## 5. Logical Operator In Java

Logical operators are used to perform logical operations on boolean values. They include logical AND (&&), logical OR (||), and logical NOT (!). Example:

**Code:**

```
boolean a = true;
boolean b = false;
boolean result1 = a && b; // false
boolean result2 = a || b; // true
boolean result3 = !a; // falseSystem.out.println(result1);System.out.println(result2);System.out.println(result3);
```

Output:

```
false
true
false
```

## 6. Ternary Operator In Java

The ternary operator (?:) is a concise way of expressing if-else statements. It evaluates a condition and returns one of two expressions based on the result. Example:

**Code:**

```
int x = 10;
int y = 5;
int max = (x > y) ? x : y;System.out.println(max);
```

**Output:**

**10**

## 7. Bitwise Operator In Java

Bitwise operators perform operations on individual bits of binary numbers. They include bitwise AND (&), bitwise OR (|), bitwise XOR (^), bitwise complement (~), left shift (<<), and right shift (>>). Example:

**Code:**

```
int x = 5;
int y = 3;
int bitwiseAnd = x & y; // 1
int bitwiseOr = x | y; // 7
int bitwiseXor = x ^ y; // 6
int bitwiseComplement = ~x; // -6
int leftShift = x << 1; // 10
int rightShift = x >> 1; // 2
System.out.println(bitwiseAnd);System.out.println(bitwiseOr);System.out.println(bitwiseXor);System.out.println(bitwiseComplement);System.out.println(leftShift);System.out.println(rightShift);
```

**Output:**

**1
7
6
-6
10
2**

## 8. Shift Operators In Java

Shift operators in Java, namely left shift (<<) and right shift (>>), allow for bit-level manipulation by shifting the bits of a binary number. Here’s a concise explanation with code examples:

a. Left Shift (<<):

The left shift operator (<<) shifts the bits of a number to the left by a specified number of positions, effectively multiplying the number by 2 raised to the power of the shift amount. Example:

Code:

```
int x = 5;
int shifted = x << 2; // shifted becomes 20 (5 << 2 = 5 * 2^2)System.out.println(shifted);
```

Output:

**20**

b. Right Shift (>>):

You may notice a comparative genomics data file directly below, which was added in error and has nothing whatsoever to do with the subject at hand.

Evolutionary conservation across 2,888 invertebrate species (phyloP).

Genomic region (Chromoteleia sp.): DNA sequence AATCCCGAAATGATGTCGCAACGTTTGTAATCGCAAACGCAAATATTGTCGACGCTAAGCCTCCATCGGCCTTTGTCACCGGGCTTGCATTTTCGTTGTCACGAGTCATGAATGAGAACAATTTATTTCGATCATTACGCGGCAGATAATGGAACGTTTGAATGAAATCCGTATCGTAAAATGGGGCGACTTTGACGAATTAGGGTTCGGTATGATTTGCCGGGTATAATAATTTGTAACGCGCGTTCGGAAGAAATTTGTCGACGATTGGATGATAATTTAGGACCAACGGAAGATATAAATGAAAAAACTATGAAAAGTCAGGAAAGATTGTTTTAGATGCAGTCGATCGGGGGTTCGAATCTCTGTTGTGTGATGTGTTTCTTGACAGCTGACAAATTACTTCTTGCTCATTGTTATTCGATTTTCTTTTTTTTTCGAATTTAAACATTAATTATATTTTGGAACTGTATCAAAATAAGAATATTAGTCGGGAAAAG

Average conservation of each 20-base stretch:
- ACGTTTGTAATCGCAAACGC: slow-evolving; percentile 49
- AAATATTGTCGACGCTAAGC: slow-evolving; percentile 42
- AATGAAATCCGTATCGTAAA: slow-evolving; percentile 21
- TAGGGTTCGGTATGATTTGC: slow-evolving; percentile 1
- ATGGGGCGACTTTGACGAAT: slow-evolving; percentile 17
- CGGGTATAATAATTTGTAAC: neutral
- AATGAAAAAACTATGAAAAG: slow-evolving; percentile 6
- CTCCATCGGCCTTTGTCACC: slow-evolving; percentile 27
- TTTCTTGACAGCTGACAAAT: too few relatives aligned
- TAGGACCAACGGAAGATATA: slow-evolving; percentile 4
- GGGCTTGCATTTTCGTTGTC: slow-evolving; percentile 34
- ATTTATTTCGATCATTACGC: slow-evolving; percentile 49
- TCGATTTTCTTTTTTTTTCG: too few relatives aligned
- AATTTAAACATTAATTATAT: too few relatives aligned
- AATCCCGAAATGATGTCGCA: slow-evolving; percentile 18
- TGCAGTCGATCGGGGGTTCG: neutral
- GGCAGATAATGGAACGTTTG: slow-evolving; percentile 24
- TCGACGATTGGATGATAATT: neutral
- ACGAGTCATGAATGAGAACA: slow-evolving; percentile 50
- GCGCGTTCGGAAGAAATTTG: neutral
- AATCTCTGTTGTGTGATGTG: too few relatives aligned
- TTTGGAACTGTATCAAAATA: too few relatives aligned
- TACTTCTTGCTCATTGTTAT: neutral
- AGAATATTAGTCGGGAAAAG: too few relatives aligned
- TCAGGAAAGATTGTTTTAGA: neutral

The right shift operator (>>) shifts the bits of a number to the right by a specified number of positions, effectively dividing the number by 2 raised to the power of the shift amount. Example:

Code:

```
int x = 20;
int shifted = x >> 2; // shifted becomes 5 (20 >> 2 = 20 / 2^2)System.out.println(shifted);
```

Output:

**5**

Shift operators are commonly used in scenarios involving bitwise operations and optimising performance when working with binary data. Understanding and utilizing these operators correctly can facilitate efficient bit-level manipulations in Java.

## 9. Instance Of An Operator

The instance of operator in Java is used to check if an object belongs to a specific class or its subclasses. It returns true if the object is an instance of the specified class or a subclass, and false otherwise. Here’s a simplified code example:

Code:

```
class Vehicle { }
class Car extends Vehicle { }
class Bike extends Vehicle { }
public class Main {
public static void main(String[] args) {
Vehicle vehicle = new Car();
boolean isCar = vehicle instanceof Car; // true
boolean isBike = vehicle instanceof Bike; // false
boolean isVehicle = vehicle instanceof Vehicle; // true System.out.println(isCar); System.out.println(isBike); System.out.println(isVehicle);
}}
```

Output:

```
true
false
true
```

In the code above, ‘isCar’ is true because the object referenced by ‘vehicle’ is an instanceof the Car class. ‘isBike’ is false because the object is not an instance of the Bike class. ‘isVehicle’ is true because the object is an instance of the Vehicle class. The instanceof an operator is used to check the object type before performing specific operations or type casting.